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    I must have hit the button too many times. This is 2 pieces of dry maple . No bark. After burning down the coals. Stove temp 225. I opened door to take photo. Air opened fully.
     
  14. Jim and Sue

    Jim and Sue
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  15. Jim and Sue

    Jim and Sue
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    Feb 19, 2015
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  16. Jim and Sue

    Jim and Sue
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    Feb 19, 2015
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    Primary air closed about 25%. Stove temp up to 325.
     
  17. mvortex1

    mvortex1
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    Nov 14, 2017
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    I have a lock on the F50 TL sister model. Closeout price is $2300. Install on our existing FP hearth with an extension pad is another $475 since we already have a SS liner. Thanks for posting this, everyone is trying to talk us into getting an insert but they are way more, even negating the hearth pad extension which can be more than $400 due to the surround cost. We picked the Rangely TL because we wanted the F55 but the F50 is a closeout price. I do like the cooking and grill option but would rather have a sideloader option like the F55 to be honest. We have a full, stone face 25' chimney with a very large opening that will accomdate the F50 TL as well as a F55. Just commenting because we like this stove so much after comparison to other models, hope yours and ours works out!
     
  18. Jim and Sue

    Jim and Sue
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    Feb 19, 2015
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    The stove is great. It's a tough winter to learn on though. It's -18 right now. I had the Jory's ordered that had the side load but I have a corner install. I read all the schtuff that said it was bad for a corner install plus you had to lock the side door etc. We get long burns. It does use more wood than my last one. The weatherman just said last year on this date it was 36, 54 degrees different right now. My house is warm though.
     
  19. begreen

    begreen
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    Do you mean the air was turned down by 25% to 75% open or to 25% open? Tomorrow try 4 logs and turn down the air further if possible.
     
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  20. Jim and Sue

    Jim and Sue
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  21. Shaun643

    Shaun643
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    Jan 4, 2018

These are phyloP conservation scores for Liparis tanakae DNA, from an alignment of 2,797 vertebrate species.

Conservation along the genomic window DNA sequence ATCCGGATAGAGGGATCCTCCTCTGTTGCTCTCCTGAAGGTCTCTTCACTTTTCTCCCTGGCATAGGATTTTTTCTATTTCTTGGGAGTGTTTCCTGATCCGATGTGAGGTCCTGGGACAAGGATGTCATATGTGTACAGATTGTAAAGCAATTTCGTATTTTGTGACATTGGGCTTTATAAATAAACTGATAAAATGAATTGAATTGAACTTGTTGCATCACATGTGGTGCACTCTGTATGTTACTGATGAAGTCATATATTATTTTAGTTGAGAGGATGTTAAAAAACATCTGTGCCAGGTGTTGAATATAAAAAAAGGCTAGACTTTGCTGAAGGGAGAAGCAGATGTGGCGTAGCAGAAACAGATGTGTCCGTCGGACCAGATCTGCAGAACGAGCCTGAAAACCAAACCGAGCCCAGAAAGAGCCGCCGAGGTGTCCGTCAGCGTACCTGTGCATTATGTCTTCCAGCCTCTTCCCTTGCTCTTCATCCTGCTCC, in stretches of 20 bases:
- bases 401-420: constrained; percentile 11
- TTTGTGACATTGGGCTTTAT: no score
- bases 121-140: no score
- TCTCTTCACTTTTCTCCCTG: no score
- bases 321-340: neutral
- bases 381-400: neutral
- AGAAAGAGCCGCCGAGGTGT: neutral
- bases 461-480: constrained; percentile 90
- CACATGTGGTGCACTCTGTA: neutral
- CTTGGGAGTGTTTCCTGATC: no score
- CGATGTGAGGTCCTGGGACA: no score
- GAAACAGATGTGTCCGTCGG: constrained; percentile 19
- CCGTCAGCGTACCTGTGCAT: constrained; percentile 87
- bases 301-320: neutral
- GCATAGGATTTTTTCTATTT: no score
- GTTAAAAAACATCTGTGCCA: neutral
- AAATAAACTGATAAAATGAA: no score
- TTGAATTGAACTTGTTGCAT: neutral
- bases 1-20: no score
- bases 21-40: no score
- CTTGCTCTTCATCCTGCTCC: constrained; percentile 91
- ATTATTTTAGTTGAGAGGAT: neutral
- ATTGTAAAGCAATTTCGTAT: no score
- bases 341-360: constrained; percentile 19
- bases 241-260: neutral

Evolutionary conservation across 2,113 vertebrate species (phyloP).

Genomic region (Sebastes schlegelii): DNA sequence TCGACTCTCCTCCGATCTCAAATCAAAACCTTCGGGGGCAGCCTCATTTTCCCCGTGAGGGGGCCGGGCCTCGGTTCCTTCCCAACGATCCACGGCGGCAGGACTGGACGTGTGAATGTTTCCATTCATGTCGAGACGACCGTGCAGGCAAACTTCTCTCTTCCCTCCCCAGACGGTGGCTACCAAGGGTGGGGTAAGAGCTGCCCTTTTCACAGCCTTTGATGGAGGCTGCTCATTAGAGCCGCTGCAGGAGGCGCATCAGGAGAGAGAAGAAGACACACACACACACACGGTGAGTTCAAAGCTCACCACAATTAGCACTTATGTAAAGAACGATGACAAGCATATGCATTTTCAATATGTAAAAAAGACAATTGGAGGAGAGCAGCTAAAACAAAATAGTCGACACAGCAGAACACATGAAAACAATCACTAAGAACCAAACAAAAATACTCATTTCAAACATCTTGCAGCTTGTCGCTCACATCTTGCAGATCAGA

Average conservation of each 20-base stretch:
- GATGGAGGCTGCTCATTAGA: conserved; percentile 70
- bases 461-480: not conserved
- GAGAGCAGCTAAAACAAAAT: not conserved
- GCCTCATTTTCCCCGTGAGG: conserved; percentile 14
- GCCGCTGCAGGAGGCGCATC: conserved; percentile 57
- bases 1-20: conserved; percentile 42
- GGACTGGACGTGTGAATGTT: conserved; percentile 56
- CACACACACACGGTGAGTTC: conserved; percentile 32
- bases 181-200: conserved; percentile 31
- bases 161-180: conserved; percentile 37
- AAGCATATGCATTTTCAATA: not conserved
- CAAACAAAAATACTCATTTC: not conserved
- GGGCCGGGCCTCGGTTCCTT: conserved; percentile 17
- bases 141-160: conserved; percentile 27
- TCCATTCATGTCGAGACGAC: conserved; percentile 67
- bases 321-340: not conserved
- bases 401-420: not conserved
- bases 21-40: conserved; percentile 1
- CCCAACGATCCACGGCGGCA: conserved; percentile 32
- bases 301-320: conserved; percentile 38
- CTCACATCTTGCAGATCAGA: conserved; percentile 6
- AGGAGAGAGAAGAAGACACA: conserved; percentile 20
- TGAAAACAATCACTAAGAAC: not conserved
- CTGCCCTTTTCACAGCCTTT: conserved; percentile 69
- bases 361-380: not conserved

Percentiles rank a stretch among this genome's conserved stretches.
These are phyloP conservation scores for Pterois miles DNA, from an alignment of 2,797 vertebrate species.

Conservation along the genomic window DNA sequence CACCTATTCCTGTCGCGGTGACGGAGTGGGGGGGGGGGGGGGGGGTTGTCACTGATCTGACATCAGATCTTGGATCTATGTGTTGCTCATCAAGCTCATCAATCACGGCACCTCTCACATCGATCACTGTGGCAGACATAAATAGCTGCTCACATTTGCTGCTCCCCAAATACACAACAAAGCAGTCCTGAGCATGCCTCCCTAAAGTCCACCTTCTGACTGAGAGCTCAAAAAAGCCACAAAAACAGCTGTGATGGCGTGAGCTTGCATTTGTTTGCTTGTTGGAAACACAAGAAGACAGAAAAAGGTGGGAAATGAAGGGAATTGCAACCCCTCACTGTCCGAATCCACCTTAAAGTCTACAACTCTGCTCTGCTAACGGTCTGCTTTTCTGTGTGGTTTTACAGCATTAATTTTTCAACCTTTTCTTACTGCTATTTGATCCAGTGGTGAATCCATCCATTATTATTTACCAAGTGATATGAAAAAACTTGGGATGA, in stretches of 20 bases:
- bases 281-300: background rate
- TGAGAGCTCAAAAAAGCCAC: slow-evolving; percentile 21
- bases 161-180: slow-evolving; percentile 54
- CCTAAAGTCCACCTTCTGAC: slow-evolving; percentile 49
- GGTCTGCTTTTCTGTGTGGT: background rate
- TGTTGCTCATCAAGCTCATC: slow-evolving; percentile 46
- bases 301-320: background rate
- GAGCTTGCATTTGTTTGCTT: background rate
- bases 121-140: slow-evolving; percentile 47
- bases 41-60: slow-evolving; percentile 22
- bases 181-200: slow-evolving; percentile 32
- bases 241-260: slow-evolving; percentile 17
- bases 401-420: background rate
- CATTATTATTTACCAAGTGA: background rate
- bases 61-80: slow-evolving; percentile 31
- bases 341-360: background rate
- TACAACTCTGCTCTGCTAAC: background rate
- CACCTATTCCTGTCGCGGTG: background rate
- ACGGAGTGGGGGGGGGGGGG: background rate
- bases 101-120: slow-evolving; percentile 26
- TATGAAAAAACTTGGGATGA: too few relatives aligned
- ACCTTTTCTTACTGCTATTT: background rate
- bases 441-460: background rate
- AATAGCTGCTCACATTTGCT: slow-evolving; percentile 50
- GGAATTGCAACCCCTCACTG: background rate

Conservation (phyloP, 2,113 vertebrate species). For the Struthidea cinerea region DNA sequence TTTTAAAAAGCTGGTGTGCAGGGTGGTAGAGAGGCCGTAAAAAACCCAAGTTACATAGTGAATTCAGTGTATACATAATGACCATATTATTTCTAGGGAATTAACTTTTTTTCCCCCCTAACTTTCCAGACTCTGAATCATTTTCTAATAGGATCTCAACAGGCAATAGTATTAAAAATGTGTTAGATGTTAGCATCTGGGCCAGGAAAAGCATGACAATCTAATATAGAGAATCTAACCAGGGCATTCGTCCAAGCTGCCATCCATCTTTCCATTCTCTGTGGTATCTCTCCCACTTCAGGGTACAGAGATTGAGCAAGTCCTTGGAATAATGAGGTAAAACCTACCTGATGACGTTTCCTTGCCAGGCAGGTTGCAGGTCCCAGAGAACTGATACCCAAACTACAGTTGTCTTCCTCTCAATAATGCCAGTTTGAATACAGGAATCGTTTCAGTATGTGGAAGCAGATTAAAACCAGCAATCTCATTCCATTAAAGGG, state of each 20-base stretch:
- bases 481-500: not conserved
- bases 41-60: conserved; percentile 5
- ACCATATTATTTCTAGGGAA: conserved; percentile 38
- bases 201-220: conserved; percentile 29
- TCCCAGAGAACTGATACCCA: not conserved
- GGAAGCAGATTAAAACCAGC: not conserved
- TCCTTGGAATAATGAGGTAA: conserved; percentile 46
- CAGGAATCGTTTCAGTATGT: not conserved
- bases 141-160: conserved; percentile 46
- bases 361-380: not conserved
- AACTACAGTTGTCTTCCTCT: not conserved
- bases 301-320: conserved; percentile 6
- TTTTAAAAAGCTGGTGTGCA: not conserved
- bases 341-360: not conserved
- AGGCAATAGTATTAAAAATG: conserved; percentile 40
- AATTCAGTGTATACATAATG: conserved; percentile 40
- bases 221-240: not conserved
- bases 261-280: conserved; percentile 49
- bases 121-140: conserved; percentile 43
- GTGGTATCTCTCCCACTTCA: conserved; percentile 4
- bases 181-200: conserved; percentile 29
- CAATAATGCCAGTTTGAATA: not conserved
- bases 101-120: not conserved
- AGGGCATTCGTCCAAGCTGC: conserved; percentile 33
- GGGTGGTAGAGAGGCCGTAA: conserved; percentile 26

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    Hello Jim and Sue. I have a few questions first are you getting enough heat in the room or house your heating. If you are do you have to load the stove often or not alot. I have the same problem right now with my stove way too many coals. I would say do to the weather and poorly insulated house have iam burning alot of wood fast to keep up enough heat in my house. Giving me lots of coals.

    Always rake the coals to the front of the stove before you load. Also what I have been doing is once I have nothing but coals I open the air control all the way and rake a large pile to the front of the stove and leave the door open I get alot if radiant heat from that and let the pile burn down. If you don't feel comfortable doing that don't leave the door open. Also raking coals to the front and put one small split on top of the pile and leave the air open you may have to do this two or three times
     
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  22. Jim and Sue

    Jim and Sue
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    Feb 19, 2015
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    It's working hard to keep up now but it's cold. With the temps in the teens it was fine. I'm trying not to load it too full to see if the coal problem gets better. Stove is at 440 with 2- 4" splits in it
     
  23. Shaun643

    Shaun643
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    I have the same issue in the teens and mid single digits I have no problem heating the house and I can let the stove run longer on a load as I get enough heat from the coals. Right now it's -22°F and iam loading it alot to keep the heat up. What works best for me is raking the coals to the front and leaving the air open all the way. For the most part the only wood I have is Ash and if I put one small piece on the pile loaded east to west that helps a little
     
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  24. Knots

    Knots
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    Unless they changed the design recently, my F55 does not have a side loader option.